Perceived Power In The Workplace

Posted by on October 22, 2018

I have worked in a lot of jobs in my life. The thing is, I have never been in a fortunate enough position to just not work while I waited for my next ideal job to come along.


I have what I call a secondary career. It’s fine, it pays the bills. It’s not what I want from my life long term but I also have no real complaints about it, other than not being challenged enough.


Perceived Power In The Workplace




Part of that secondary career for a long time was being an office temp. Which, as a student of humans, is really interesting.


You get to see how offices function (and dysfunction). You see this across many industries.


You can learn a great deal about management, human behaviour, office politics, logistics, how different places approach change and conflict… you name it, and it’s observable. 


However, there have been times when colleagues have struggled to respect the things I have learned in these roles. Perhaps I don’t explain it well enough. Perhaps it’s too bizarre of a combination of experiences for some to think about. But my main theory:


Perceived Power


The only difference between seeing lots of offices as a temp or as a consultant is that the consultant has perceived power in the office.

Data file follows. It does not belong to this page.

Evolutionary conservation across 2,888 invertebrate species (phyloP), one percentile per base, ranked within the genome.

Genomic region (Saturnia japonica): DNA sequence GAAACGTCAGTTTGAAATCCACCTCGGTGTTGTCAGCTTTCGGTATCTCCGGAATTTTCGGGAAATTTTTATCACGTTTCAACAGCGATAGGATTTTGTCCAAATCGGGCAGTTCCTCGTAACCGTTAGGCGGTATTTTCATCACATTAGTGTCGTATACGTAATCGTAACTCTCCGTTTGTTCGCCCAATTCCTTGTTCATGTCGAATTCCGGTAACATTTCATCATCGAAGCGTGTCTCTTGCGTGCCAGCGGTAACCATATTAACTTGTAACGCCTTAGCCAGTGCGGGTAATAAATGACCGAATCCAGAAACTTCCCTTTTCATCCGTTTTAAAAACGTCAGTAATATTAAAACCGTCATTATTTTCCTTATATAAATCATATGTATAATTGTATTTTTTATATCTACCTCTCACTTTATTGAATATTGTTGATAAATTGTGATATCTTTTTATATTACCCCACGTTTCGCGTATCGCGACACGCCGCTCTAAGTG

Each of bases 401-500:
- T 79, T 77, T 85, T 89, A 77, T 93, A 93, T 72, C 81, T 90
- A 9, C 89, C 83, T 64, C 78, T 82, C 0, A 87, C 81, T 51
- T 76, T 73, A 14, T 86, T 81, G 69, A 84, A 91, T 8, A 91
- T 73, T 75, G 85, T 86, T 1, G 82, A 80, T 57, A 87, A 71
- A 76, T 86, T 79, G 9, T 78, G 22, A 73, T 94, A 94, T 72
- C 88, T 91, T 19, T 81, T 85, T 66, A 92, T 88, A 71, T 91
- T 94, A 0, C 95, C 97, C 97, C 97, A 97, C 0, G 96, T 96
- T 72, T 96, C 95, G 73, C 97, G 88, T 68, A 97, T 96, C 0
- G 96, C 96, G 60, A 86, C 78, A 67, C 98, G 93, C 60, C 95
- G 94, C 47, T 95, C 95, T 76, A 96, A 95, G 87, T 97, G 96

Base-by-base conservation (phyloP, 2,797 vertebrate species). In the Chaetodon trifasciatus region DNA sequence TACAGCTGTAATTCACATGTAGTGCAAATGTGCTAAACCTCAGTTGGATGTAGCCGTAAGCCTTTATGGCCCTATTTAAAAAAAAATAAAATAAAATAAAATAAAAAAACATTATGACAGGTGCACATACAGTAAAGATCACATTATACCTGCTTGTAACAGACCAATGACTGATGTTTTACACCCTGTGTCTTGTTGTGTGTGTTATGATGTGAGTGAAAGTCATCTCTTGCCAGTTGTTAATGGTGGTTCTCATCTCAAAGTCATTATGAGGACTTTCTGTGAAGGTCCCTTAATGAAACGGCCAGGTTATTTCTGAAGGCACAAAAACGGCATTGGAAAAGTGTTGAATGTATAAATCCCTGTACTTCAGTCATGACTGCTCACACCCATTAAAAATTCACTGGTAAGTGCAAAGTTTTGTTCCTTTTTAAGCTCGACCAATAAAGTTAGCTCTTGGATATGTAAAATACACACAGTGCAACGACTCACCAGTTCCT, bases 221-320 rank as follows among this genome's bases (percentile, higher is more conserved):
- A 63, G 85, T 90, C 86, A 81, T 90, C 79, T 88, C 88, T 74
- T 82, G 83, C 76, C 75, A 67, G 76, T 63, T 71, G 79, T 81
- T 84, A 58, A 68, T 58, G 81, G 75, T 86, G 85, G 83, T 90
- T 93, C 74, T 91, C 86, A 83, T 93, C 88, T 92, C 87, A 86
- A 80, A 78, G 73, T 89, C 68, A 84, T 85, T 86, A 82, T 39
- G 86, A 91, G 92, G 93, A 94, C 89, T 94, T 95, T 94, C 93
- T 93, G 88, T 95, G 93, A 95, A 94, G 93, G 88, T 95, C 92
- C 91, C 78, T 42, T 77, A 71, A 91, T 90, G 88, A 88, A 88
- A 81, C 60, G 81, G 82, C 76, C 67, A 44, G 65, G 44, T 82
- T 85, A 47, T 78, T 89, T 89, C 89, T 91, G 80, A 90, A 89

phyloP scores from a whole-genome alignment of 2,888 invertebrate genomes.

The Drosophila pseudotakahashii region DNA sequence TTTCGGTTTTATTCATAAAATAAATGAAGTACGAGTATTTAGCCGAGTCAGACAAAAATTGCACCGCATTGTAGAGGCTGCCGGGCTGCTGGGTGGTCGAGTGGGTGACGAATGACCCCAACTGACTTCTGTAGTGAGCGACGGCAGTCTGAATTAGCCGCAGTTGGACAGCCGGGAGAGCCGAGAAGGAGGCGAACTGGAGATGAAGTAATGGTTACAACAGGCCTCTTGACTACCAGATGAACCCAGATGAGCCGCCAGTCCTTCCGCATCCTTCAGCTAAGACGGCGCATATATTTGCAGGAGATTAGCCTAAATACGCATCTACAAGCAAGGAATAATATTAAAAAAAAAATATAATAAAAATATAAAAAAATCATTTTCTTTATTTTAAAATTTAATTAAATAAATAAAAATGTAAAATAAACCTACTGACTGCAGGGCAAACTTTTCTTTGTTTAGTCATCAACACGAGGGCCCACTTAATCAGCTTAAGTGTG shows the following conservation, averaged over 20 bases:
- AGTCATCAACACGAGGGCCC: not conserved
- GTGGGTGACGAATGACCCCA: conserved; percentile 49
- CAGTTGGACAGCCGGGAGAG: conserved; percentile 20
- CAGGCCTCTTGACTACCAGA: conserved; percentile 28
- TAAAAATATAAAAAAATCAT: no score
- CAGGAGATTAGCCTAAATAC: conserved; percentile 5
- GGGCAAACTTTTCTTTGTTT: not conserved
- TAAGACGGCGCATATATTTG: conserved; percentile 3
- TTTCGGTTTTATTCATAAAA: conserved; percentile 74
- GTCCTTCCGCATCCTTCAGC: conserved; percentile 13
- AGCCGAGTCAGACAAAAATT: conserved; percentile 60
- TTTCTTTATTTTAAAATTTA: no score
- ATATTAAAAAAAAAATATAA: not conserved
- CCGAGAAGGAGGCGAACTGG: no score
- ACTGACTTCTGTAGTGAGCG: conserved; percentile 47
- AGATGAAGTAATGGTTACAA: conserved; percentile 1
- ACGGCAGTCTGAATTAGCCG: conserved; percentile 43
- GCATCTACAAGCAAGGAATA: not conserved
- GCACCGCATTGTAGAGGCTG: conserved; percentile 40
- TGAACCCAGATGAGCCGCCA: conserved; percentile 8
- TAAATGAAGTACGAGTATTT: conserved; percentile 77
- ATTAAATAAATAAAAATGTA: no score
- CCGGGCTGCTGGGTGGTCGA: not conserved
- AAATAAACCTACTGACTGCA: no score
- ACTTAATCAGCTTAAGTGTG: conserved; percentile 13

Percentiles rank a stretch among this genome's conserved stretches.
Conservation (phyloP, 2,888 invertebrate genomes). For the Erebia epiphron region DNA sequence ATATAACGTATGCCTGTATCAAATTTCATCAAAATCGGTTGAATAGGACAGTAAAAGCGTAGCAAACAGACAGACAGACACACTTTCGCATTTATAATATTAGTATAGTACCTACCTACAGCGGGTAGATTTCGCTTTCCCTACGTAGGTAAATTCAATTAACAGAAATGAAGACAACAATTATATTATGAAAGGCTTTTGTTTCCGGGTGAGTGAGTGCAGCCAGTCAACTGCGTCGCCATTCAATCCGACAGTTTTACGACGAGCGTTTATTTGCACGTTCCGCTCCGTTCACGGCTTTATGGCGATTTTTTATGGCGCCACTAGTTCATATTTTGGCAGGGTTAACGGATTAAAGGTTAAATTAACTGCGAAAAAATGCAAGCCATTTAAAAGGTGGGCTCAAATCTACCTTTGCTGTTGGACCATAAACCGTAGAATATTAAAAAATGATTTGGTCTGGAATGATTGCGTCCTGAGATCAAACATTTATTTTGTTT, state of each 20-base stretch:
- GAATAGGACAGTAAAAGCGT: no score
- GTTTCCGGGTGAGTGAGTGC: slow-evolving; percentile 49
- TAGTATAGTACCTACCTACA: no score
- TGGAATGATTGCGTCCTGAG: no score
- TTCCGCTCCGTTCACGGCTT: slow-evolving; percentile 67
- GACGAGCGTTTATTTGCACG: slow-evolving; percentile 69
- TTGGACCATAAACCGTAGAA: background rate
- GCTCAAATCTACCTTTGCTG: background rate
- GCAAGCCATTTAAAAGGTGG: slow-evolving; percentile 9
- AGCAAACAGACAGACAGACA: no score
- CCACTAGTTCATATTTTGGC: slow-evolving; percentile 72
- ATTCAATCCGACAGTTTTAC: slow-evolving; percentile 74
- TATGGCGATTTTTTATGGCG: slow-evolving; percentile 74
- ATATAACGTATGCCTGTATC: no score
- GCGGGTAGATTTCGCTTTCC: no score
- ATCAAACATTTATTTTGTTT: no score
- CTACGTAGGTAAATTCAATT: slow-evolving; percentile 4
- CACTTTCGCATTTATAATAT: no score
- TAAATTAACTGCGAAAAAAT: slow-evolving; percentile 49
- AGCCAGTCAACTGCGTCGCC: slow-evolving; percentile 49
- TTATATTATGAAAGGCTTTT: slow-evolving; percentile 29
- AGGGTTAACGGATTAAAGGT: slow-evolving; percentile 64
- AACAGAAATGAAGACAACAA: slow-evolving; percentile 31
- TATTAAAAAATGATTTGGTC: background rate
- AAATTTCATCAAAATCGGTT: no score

It doesn’t mean anything for the insight or intelligence of the person. There are consultants who are great and there are consultants who don’t add value. There are office staff who can analyse and improve things greatly and there are some who struggle to cope with the slightest change in processes. 


In my experience and opinion, the person is of far more value than their perceived power. The person is who makes the change. The person is who can make the correct change. 


Where this has been hard to manage on a personal level is (apologies for the generalisation, but so far it has been accurate) when talking to people who have had a more linear, traditional career. This is because they tend to look down on my office experience as a negative.


Because it wasn’t at the “right level” of power.


There’s not much I can do to change their minds. If power is important to them, then power being less important to me won’t influence their decision making or behaviour. 


An anthropologists brain is always on, no matter the perceived power status of the job. We are always learning. Observing. Analysing. Maybe as a discipline we’re still at an educating phase of our value when it comes to anything other than academia. I don’t have the answers right now, only a collection of thoughts on this, based on my personal experiences. 



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